Uzbekistan ramps up privatization process



On February 11, 2021, the President of Uzbekistan signed decree no. 6167 (Decree) promoting ongoing privatization processes in the country. Specifically, the Decree aims to put up for sale two sets of state assets to be sold through a bidding process starting in March and April. Furthermore, the Decree widens the competence of the State Tender Commission (STC), a ministerial collective body in charge of the privatization of state assets of special importance.

Pricing mechanism

 The STC has the authority to set the initial price of the asset, by employing one of the following pricing bases:

  •  Book value;
  •  Registered (nominal) value;
  •  Quoted price for shares at the stock exchange;
  •  Net asset value; or
  •  Appraisal value of the state assets, which can be reduced by STC to 70 percent.

 The Decree reiterates the general order, according to which the state assets (save for stakes in joint-stock companies) shall be subject to processing through an electronic platform. The general procedure will not apply to the state assets to be sold through special processes following the acts of the President, government, or STC.

Special mechanics for certain entities

For the entities specified in the annexes to the Decree (i.e., hotels, resorts, shares in large manufacturing facilities), the State can engage international consulting firms, financial advisers, and investment banks involved in the sale process, to recommend the value of the state assets as a benchmark price or a price range. The recommended value does not need to follow national appraisal standards.

Furthermore, the Decree has cancelled the requirement for the starting price of a state asset within the specified entities to follow appraisal reports.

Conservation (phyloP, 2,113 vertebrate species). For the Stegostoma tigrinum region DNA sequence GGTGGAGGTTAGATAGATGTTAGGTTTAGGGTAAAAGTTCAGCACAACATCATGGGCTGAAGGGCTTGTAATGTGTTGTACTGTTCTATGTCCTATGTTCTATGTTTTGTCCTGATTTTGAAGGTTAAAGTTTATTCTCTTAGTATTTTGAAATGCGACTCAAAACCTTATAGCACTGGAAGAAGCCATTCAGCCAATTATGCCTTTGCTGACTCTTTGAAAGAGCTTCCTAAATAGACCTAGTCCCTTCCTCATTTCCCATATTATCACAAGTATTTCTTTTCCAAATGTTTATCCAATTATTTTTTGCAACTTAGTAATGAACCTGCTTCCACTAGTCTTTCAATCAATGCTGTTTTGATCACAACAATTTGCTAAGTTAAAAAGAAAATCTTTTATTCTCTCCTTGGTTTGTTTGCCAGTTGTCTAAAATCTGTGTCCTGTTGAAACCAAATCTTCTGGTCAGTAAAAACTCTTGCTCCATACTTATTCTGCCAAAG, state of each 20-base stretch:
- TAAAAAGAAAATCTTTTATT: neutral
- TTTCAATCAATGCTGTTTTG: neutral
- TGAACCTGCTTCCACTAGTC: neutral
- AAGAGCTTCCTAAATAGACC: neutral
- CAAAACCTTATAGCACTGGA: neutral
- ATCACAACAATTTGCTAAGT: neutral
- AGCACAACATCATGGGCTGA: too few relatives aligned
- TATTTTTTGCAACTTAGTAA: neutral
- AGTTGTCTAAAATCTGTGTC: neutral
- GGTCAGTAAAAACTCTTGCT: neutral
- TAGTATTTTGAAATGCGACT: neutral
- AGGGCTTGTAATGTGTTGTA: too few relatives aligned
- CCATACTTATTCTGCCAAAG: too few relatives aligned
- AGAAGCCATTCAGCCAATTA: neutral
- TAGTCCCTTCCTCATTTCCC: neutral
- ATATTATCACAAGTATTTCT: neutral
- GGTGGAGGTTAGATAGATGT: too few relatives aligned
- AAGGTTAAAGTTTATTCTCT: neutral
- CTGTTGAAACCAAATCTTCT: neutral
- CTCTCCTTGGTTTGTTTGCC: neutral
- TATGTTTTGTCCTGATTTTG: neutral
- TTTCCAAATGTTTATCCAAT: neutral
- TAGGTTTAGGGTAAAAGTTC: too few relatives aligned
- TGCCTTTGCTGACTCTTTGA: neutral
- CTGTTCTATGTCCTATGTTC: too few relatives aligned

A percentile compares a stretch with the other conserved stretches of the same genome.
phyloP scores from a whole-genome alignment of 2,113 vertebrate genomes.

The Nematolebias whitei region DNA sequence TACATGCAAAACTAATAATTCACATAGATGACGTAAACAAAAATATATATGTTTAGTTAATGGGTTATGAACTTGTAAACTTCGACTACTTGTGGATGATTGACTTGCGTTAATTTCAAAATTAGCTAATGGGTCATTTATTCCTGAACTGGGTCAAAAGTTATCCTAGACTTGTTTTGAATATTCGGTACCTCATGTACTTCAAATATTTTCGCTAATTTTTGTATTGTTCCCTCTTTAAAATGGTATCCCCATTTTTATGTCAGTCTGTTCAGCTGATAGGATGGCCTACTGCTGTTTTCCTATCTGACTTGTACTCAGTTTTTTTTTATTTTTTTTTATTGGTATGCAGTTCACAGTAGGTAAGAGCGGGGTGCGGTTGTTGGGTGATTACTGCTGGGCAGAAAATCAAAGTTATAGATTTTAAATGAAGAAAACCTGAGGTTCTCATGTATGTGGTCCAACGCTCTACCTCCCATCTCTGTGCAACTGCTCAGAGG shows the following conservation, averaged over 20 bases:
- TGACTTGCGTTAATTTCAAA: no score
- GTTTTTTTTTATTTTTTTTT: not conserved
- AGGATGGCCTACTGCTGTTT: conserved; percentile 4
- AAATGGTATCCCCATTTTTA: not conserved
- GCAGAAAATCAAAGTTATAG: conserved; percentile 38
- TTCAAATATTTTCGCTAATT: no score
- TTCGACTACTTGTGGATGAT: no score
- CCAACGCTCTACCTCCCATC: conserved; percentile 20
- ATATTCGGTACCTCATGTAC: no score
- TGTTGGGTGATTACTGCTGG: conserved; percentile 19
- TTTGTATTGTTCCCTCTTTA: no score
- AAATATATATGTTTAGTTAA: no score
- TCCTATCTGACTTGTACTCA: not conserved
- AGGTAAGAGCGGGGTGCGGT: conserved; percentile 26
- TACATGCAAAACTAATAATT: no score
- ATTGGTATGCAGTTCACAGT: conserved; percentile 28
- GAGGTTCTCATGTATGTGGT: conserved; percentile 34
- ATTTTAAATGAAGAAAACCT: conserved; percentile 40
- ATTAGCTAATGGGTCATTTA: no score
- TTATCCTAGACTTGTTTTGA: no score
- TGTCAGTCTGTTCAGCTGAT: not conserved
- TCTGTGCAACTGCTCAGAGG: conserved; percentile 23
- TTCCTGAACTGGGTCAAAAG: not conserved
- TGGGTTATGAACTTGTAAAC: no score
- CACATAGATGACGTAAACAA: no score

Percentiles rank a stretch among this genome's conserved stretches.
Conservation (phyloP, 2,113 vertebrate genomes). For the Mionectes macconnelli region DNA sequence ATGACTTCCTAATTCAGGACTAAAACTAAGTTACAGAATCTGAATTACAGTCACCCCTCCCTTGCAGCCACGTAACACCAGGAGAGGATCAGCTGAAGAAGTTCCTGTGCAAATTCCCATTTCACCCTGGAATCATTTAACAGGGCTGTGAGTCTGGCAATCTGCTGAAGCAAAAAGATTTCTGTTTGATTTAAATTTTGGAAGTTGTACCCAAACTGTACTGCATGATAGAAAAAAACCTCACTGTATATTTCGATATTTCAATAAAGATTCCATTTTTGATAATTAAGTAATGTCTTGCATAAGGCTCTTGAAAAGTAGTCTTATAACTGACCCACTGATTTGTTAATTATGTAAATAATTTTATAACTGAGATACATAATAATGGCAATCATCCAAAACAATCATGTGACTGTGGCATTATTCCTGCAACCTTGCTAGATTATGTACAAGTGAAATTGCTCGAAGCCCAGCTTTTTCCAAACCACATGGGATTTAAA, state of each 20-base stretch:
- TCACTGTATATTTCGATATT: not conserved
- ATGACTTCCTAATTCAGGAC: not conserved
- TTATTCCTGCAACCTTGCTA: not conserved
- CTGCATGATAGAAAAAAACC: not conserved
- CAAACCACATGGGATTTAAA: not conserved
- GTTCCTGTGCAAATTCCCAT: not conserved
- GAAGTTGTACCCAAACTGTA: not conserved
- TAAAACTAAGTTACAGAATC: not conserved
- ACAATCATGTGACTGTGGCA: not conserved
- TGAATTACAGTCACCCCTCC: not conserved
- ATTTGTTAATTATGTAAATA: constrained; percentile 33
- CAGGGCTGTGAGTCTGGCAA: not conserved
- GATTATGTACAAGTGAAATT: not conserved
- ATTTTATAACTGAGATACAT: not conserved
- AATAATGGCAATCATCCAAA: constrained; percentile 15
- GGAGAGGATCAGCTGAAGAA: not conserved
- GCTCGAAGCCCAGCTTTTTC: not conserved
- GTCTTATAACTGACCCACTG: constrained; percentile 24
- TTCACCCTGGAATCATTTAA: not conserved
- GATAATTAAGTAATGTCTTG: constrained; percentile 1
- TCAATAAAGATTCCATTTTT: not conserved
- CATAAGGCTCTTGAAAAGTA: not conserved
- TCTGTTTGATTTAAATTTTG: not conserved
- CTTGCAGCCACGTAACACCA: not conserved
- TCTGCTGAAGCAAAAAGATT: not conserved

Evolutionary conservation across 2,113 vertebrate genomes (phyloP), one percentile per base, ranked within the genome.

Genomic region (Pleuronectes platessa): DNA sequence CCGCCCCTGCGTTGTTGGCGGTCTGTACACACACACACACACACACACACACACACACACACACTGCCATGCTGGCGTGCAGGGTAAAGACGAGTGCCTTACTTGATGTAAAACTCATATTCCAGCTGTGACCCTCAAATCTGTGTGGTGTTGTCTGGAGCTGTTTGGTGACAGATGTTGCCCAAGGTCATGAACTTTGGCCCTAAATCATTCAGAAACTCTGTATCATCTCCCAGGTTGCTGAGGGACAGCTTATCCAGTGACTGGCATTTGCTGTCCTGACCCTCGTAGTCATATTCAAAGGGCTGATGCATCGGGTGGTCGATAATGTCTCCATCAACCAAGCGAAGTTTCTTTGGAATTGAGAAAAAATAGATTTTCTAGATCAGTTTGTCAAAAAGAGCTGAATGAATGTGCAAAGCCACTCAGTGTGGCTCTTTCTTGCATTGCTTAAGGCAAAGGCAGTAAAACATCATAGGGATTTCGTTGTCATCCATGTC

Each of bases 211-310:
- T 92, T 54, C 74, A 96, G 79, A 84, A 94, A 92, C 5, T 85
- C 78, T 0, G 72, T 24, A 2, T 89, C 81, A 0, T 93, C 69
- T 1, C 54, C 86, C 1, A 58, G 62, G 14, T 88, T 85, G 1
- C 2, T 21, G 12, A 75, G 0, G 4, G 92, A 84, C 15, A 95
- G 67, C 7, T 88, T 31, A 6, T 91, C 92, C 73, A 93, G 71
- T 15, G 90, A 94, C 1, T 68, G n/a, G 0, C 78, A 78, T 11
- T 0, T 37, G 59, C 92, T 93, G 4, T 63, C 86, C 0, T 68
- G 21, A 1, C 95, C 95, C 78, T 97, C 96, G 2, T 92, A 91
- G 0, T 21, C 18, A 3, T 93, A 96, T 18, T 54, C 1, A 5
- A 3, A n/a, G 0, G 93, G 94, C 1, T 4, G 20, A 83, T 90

State unitary enterprises

It is common for state unitary enterprises (SUE) to hold state assets (usually buildings, equipment, hotels, etc.) in Uzbekistan. When privatizing a SUE, the State may not simply put the share up for sale due to certain restrictions deriving from the SUE’s special status under Uzbek law. For this, the State needed to transform the SUE into a private corporate form, i.e., a limited liability company or a joint-stock company.

Uzbek law requires the transforming entity to carry out an inventory and valuation of its assets and liabilities, to determine its charter capital after being transformed. However, the Decree has cancelled this requirement for SUE. Instead, the net book value of assets will be employed as a basis for the determination of a charter capital in the transformed entity, a stake in which will be further privatized.

Pre-emption right

The STC now has the authority to disregard a pre-emption right of shareholders in companies, in which the State holds a stake. The Decree empowers STC to apply this power if a net assets value of a company does not exceed 100 million Uzbek soums (approx. US$9,500), prorated to the percentage of the state’s stake. If so, the Decree requires that the value of the sold stake should be equal to the proportional share of the company’s net assets. If the net assets of the company are worth less than the registered charter capital of the company, then the state stake shall be sold at the registered (nominal) value.

There is however uncertainty as to how the government could circumvent the statutory pre-emption right by applying this rule in practice. We would note that further guidance will be needed to monitor how the government addresses this inconsistency in its implementation of the law.

DISCLAIMER: Because of the generality of this update, the information provided herein may not be applicable in all situations and should not be acted upon without specific legal advice based on particular situations.

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